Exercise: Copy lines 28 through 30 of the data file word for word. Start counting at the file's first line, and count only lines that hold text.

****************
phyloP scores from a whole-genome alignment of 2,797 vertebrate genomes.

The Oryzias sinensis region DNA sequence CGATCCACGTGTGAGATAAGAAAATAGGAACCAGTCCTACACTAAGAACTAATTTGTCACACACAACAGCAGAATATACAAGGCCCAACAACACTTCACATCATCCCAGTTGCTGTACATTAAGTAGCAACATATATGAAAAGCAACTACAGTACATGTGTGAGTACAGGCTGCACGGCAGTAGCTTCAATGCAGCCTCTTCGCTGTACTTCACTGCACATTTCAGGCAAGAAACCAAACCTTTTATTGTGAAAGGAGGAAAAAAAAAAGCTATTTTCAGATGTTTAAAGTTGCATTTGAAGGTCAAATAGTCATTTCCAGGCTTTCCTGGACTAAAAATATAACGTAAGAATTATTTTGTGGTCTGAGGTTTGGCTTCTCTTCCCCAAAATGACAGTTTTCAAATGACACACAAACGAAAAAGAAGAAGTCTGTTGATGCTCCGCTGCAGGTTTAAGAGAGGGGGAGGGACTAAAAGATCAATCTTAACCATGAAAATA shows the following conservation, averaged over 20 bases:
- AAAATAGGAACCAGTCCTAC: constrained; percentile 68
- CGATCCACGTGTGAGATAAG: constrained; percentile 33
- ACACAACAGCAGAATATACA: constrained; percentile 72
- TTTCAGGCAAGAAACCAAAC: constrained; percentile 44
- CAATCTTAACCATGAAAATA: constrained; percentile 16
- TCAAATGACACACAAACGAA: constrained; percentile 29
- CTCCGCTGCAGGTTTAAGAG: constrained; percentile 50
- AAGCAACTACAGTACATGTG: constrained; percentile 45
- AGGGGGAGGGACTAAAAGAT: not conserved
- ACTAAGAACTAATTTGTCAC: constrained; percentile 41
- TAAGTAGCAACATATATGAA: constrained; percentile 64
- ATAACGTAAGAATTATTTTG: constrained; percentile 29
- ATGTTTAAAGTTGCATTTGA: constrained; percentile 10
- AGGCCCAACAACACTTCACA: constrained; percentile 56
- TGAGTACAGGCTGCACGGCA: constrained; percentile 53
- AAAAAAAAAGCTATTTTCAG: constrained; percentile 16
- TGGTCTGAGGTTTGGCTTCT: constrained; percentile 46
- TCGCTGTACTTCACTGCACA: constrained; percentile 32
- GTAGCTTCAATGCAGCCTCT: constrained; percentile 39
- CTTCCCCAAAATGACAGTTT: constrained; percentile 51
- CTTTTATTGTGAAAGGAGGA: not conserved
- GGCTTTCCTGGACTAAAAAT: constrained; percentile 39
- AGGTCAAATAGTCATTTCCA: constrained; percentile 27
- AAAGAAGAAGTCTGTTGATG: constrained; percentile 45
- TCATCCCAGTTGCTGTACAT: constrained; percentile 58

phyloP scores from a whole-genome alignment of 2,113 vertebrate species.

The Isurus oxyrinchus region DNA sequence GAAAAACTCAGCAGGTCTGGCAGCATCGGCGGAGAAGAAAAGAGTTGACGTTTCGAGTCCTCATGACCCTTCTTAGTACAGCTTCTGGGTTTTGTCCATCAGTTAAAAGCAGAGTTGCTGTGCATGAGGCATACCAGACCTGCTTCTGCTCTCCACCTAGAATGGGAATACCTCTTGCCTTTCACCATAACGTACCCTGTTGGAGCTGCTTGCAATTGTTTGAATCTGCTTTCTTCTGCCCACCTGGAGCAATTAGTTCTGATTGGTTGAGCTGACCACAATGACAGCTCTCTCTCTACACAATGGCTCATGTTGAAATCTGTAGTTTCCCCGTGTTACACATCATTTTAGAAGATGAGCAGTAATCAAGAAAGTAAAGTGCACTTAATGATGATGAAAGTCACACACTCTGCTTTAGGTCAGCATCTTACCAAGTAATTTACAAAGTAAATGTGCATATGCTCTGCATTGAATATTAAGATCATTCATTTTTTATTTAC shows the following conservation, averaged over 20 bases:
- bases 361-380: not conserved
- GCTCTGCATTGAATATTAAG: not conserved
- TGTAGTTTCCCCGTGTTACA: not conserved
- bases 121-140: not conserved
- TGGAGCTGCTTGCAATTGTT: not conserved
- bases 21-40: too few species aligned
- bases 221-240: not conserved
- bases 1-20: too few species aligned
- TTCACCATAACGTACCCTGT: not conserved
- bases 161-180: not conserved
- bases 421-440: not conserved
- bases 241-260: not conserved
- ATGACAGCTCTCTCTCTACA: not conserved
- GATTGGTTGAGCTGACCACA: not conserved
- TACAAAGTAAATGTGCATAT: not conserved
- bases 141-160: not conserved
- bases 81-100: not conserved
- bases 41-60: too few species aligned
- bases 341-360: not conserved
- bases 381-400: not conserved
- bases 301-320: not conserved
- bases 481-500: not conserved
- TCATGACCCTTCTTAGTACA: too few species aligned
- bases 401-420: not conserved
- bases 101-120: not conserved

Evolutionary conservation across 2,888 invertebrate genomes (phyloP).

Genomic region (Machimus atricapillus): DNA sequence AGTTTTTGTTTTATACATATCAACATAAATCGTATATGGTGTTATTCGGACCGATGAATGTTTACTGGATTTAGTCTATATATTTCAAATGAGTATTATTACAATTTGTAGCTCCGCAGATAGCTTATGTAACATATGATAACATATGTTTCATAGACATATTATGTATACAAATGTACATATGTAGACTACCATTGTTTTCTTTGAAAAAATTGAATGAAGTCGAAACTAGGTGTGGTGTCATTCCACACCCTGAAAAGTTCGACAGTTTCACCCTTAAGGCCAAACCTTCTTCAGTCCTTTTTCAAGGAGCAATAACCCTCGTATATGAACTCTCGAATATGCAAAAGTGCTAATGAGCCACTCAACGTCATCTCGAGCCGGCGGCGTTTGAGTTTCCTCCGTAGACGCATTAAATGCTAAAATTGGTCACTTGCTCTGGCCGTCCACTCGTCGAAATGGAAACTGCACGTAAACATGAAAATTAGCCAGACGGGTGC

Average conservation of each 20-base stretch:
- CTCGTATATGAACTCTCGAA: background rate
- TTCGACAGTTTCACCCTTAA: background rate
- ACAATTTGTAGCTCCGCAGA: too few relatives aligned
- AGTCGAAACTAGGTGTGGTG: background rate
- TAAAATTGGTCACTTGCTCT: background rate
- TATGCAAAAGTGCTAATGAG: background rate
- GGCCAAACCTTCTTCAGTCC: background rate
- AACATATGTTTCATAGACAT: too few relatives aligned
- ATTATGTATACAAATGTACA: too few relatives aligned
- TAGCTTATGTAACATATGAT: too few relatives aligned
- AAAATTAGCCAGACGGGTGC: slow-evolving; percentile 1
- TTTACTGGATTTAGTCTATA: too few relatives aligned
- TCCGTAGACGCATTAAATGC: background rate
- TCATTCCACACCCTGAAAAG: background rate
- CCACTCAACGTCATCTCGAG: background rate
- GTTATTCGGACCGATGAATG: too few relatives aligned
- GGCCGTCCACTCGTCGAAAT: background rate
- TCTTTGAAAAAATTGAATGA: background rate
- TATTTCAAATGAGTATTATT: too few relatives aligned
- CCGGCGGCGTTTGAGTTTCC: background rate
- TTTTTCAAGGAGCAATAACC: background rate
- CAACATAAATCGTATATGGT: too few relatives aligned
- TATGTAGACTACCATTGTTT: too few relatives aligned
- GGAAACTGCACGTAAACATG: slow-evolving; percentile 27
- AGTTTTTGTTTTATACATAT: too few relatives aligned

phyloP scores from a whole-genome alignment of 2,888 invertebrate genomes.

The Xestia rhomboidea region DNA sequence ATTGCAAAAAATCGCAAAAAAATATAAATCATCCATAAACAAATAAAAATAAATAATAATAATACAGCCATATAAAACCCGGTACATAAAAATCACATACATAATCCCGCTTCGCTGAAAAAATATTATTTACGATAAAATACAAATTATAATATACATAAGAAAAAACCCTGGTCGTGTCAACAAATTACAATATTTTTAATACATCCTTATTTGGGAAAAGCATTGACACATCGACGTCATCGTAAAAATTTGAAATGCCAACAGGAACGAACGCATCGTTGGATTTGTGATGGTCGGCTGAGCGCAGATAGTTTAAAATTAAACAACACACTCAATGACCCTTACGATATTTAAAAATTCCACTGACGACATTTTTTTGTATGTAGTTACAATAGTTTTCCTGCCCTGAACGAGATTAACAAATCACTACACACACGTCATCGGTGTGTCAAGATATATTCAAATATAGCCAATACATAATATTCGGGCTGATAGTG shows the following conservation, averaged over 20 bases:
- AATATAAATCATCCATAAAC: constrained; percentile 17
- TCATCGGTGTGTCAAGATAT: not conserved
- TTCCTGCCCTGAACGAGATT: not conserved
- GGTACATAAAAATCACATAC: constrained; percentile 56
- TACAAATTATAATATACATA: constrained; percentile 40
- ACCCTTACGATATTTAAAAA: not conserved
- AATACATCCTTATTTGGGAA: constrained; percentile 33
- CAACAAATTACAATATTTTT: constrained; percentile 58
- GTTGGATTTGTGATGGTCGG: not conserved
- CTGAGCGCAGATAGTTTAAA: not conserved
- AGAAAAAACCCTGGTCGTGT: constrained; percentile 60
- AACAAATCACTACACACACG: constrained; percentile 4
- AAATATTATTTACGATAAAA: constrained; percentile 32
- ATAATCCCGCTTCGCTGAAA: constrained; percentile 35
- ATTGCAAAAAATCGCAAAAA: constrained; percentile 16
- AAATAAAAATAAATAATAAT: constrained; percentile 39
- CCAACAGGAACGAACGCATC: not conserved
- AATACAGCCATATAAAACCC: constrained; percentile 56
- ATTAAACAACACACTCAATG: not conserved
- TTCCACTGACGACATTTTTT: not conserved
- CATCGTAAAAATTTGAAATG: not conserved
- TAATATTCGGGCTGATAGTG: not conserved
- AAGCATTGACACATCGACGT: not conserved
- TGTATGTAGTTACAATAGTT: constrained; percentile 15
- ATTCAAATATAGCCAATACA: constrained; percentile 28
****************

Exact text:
phyloP scores from a whole-genome alignment of 2,113 vertebrate species.

The Isurus oxyrinchus region DNA sequence GAAAAACTCAGCAGGTCTGGCAGCATCGGCGGAGAAGAAAAGAGTTGACGTTTCGAGTCCTCATGACCCTTCTTAGTACAGCTTCTGGGTTTTGTCCATCAGTTAAAAGCAGAGTTGCTGTGCATGAGGCATACCAGACCTGCTTCTGCTCTCCACCTAGAATGGGAATACCTCTTGCCTTTCACCATAACGTACCCTGTTGGAGCTGCTTGCAATTGTTTGAATCTGCTTTCTTCTGCCCACCTGGAGCAATTAGTTCTGATTGGTTGAGCTGACCACAATGACAGCTCTCTCTCTACACAATGGCTCATGTTGAAATCTGTAGTTTCCCCGTGTTACACATCATTTTAGAAGATGAGCAGTAATCAAGAAAGTAAAGTGCACTTAATGATGATGAAAGTCACACACTCTGCTTTAGGTCAGCATCTTACCAAGTAATTTACAAAGTAAATGTGCATATGCTCTGCATTGAATATTAAGATCATTCATTTTTTATTTAC shows the following conservation, averaged over 20 bases:
- bases 361-380: not conserved